Section I: History Homework
Students at St. Albans may discover that history homework varies a great deal depending upon course and teacher. By and large, however, most work in this department will entail reading and writing. The sooner you learn to do both properly and with focused attention, the easier it will become to master the information and elevate your critical thinking skills. The following are a few tips that should help you manage your work and get the most from your history classes at St. Albans.
You will quickly discover that you are bombarded daily with information from a variety of sources, assigned readings, class notes, discussions, etc. It is vital that you keep your material organized. Keep a SINGLE ringed-binder dedicated to your history class. This will serve as the collection point for class notes, reading notes, handouts, maps, quizzes, and assignments and tests that have been returned to you. You will find studying for tests much easier if you have all of the material in one organized binder.
You should always be prepared for class. This means keeping up with the website announcements and knowing what your week looks like in terms of homework assignments. Most teachers try to post assignments a full week ahead of time so you can plan your week accordingly. Assigned reading should be completed BEFORE you come to class. It is impossible to engage in meaningful discussions about history if you have not read. Do not wait until the last minute to begin your work.
Effective study demands some form of regular, planned routine. You should try to develop a method of study that works well for you. This should include:
- Finding a space and environment that is conducive to productivity. Sit at a desk if possible. Make sure you have a bright light. Try turning off the IPod or experimenting with non-vocal (classical, jazz, etc.) music. Reading and studying are activities that require your focused attention. Don’t expect to lie in your bed and accomplish much; you’re much more likely to fall asleep since that is what your body expects from a bed. If you find yourself reading the same line five times you should know something is wrong: CHANGE YOUR ENVIRONMENT!
- Staying awake. The study of history requires the full application of your intellectual resources. You cannot study effectively when dazed or drowsy.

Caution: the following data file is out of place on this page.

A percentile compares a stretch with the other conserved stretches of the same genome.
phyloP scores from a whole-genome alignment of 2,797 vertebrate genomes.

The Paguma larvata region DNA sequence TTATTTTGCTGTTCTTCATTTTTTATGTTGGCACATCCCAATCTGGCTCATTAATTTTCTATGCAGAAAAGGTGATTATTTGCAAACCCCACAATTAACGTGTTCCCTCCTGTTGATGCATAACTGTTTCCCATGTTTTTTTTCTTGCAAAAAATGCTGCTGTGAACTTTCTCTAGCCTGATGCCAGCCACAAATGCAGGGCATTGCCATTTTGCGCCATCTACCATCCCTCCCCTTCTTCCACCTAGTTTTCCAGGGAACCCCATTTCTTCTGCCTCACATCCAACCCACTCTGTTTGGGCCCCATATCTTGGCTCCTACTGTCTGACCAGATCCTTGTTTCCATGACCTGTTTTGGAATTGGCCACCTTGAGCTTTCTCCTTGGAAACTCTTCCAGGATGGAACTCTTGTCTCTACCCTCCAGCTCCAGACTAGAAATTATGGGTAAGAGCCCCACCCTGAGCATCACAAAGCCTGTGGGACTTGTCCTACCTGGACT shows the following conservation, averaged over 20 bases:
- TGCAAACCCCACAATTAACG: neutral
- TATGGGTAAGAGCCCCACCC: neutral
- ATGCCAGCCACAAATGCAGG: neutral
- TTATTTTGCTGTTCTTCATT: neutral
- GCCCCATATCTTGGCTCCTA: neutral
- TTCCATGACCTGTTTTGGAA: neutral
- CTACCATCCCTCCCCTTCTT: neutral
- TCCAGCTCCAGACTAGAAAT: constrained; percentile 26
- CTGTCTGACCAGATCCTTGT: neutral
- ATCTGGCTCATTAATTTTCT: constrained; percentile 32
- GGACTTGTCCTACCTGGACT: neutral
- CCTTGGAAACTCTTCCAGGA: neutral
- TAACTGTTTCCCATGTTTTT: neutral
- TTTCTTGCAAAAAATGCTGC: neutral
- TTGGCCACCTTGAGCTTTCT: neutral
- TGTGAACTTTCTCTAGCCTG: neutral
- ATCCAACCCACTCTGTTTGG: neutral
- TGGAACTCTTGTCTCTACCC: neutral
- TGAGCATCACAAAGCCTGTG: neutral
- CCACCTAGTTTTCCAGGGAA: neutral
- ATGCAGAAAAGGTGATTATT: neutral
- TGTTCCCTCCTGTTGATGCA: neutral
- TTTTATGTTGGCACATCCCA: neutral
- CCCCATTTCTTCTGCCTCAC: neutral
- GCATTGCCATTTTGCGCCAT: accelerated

- Using a bright desk or reading lamp.
- Setting aside a time of day for regular reading and assignment work.
- Taking a few minutes to review and revise class notes FROM THAT DAY. Take 5-10 minutes when you have a free period or at home to go over the notes from class and make some sense of the day’s material. Can you write a single sentence that sums up today’s class? Go ahead and write that summary sentence at the bottom of your class notes. If you can’t then you’ve already pinpointed a problem in your note-taking or in-class attention and engagement. Organize your raw notes by reducing the material to the key points. Make a list of people, events, words, definitions, and significant issues that were addressed. Write down any questions that were addressed in class or any you may have concerning the material. Daily review of your notes is a way to ensure that the material stays with you; it will prove invaluable when it comes to studying for a comprehensive test. Waiting until the last minute to cram can lead to disaster.
- Reading actively and critically (see below)
- Using your peers for more effective study. This is especially relevant when it comes to studying for tests and final exams. You may have missed something in class while you were daydreaming about lunch or the afternoon game. Checking yourself against your classmates is a good way to make sure you have all bases covered. Also, simply vocalizing the information is yet another way to help the material sink into the deeper recesses of your brain.
- NOT waiting until the last minute to cram for an exam or to begin writing a paper. This only leads to exhaustion and poor grades.
Passivity is incompatible with real learning. By far the more effective students at St. Albans are the ones who actively engage with the material, class discussions, their peers, and their instructors. History is much more than simply memorizing information. It entails analysis and interpretation and constitutes an ongoing dialogue between the past and the present. Above all, ask questions, test ideas, engage in discussion, and make good use of your instructors by talking to them outside of class; a 5-10 minute conversation after lunch will go a long way in clearing up confusion about a reading or class.